What is the best way to communicate difficult news to one’s team and customers?

I pride myself in being an upfront and direct communicator who, like many other university presidents, has a high set of expectations for the institution. This means holding one another to high standards, just as my peers are doing at other institutions. I believe in giving and getting direct feedback, participating in candid conversations and being an active listener. I think that helps guide our strategy, whether we’re discussing positive or negative topics.

My preference when having to communicate difficult news is by starting to explain why we got there andwhat happened along the way. It is very important for the team and customers to understand the context because, most of the time, there is a rationale behind it.

After explaining the why to the team and/or customers, I then usually start elaborating on the options we have and the strengths and weaknesses of each one of them. If possible, make them part of the decision-making process, as it will increase engagement and commitment to the solution.

When communicating difficult things, it is critical to also communicate what you are doing to fix them and an expected timeline for fixing the challenge(s) you are dealing with.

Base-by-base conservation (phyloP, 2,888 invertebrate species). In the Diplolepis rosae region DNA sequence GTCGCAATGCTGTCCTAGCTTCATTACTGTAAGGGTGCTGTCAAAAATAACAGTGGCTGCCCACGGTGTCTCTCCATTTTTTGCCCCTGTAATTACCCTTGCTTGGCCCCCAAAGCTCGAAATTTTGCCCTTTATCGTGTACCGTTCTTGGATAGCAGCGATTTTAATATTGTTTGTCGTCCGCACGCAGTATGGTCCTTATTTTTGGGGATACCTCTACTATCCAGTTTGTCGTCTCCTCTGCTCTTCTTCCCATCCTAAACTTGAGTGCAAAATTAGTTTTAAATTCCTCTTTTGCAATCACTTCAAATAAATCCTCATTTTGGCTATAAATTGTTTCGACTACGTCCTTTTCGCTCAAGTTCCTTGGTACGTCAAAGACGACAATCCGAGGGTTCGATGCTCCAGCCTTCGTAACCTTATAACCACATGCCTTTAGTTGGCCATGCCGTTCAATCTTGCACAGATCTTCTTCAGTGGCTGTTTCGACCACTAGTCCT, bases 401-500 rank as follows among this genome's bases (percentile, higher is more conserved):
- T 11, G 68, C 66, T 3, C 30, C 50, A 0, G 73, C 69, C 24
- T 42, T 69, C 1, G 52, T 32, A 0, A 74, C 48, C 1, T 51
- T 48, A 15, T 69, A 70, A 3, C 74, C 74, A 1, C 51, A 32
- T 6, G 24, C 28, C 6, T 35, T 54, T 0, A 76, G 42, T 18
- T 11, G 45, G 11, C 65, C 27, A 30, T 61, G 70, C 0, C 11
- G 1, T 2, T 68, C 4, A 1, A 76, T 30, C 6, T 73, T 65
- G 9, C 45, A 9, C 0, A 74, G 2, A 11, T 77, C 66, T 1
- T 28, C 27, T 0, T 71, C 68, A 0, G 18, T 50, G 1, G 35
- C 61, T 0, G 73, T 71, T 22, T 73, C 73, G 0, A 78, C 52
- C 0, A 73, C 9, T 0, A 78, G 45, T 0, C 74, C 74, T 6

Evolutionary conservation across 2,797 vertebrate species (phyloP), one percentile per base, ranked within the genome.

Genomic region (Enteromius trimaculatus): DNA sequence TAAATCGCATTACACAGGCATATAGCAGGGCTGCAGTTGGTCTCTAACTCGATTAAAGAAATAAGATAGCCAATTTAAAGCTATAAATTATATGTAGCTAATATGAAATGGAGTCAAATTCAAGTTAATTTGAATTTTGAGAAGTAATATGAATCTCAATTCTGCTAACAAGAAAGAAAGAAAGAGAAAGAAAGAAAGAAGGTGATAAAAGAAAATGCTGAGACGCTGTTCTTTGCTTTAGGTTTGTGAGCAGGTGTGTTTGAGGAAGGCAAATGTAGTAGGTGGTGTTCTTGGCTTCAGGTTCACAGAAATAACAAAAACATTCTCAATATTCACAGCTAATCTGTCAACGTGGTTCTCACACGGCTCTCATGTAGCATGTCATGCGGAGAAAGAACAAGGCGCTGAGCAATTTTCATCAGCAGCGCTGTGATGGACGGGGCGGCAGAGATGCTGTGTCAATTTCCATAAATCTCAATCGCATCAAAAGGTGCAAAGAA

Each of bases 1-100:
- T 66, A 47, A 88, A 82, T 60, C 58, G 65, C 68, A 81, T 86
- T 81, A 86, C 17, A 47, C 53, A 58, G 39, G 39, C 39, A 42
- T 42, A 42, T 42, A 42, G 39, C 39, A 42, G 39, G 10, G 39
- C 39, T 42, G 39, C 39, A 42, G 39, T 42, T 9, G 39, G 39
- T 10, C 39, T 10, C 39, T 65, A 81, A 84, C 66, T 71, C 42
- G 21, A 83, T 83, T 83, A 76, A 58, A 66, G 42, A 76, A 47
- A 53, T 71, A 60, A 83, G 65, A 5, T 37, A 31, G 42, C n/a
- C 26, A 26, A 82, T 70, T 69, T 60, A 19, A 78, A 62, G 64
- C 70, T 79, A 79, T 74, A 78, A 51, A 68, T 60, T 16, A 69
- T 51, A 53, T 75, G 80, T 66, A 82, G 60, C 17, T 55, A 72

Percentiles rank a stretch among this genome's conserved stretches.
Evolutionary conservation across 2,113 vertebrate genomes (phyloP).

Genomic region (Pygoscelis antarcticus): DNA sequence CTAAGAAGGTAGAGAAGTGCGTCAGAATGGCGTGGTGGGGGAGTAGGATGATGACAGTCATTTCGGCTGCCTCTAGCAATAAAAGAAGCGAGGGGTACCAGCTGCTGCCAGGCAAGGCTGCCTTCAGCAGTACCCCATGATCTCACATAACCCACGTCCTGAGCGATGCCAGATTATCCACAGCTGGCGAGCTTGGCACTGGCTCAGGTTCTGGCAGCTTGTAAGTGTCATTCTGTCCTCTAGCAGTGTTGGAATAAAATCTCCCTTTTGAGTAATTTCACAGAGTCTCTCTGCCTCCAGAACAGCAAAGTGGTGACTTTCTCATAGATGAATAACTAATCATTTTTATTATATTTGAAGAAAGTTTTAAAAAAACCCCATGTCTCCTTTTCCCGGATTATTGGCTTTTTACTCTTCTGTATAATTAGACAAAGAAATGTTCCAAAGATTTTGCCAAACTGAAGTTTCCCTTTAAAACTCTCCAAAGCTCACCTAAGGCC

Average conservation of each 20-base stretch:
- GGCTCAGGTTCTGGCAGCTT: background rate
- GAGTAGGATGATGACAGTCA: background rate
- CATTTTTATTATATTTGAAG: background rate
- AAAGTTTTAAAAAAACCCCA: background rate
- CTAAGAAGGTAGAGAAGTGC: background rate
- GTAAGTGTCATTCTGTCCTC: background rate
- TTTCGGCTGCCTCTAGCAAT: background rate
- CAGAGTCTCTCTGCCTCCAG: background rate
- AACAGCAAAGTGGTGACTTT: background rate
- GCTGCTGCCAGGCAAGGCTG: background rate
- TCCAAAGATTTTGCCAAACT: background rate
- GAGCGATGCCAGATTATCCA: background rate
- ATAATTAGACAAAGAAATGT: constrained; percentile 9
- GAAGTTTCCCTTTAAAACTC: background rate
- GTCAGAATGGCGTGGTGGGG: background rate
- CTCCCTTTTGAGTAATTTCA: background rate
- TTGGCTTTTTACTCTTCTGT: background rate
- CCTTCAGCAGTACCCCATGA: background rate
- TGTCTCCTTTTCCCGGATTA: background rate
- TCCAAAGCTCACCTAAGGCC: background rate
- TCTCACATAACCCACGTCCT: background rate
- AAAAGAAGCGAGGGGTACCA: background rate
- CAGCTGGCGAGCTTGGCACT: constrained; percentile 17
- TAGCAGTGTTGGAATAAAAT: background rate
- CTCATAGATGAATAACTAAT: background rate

How can a leader make plans when the future is so unpredictable?

Being a good leader requires you to have several positive attributes, plus a winning mentality that you’ll reach your goals, regardless of what lies ahead. The key to this is having a strong vision, a strong team who is aligned with the vision, and a “fearless” attitude and conviction. As I mentioned earlier, I don’t think the future today is necessarily more uncertain than it was in the past. Challenges are part of life and that is ok.

I see business planning almost like a GPS. You know where you are and you know where you want to go but, along the way, things might happen and the routes might change depending on traffic, accidents, construction, etc. But if you know where you’re heading, most likely you will get there.

Is there a “number one principle” that can help guide a company through the ups and downs of turbulent times?

Always stay focused on your customer and provide great products and services. Everything, and everyone, in a company is there to serve your customers in memorable ways. During turbulent times, you can adjust everything, and you can make all the changes that are eventually needed, but never ever risk the quality of your deliverables to your customers.

Can you share 3 or 4 of the most common mistakes you have seen other businesses make during difficult times? What should one keep in mind to avoid that?

  1. Lack of a clear strategy incentivizes acting without really measuring the consequences.
  2. Overreacting and affecting the customer experience.
  3. Focusing on small-impact solutions while avoiding the really big and bold moves.
  4. Leadership’s inability to keep the management team aligned and focused.

Here is the primary question of our discussion. Based on your experience and success, what are the five most important things a business leader should do to lead effectively during uncertain and turbulent times? Please share a story or an example for each.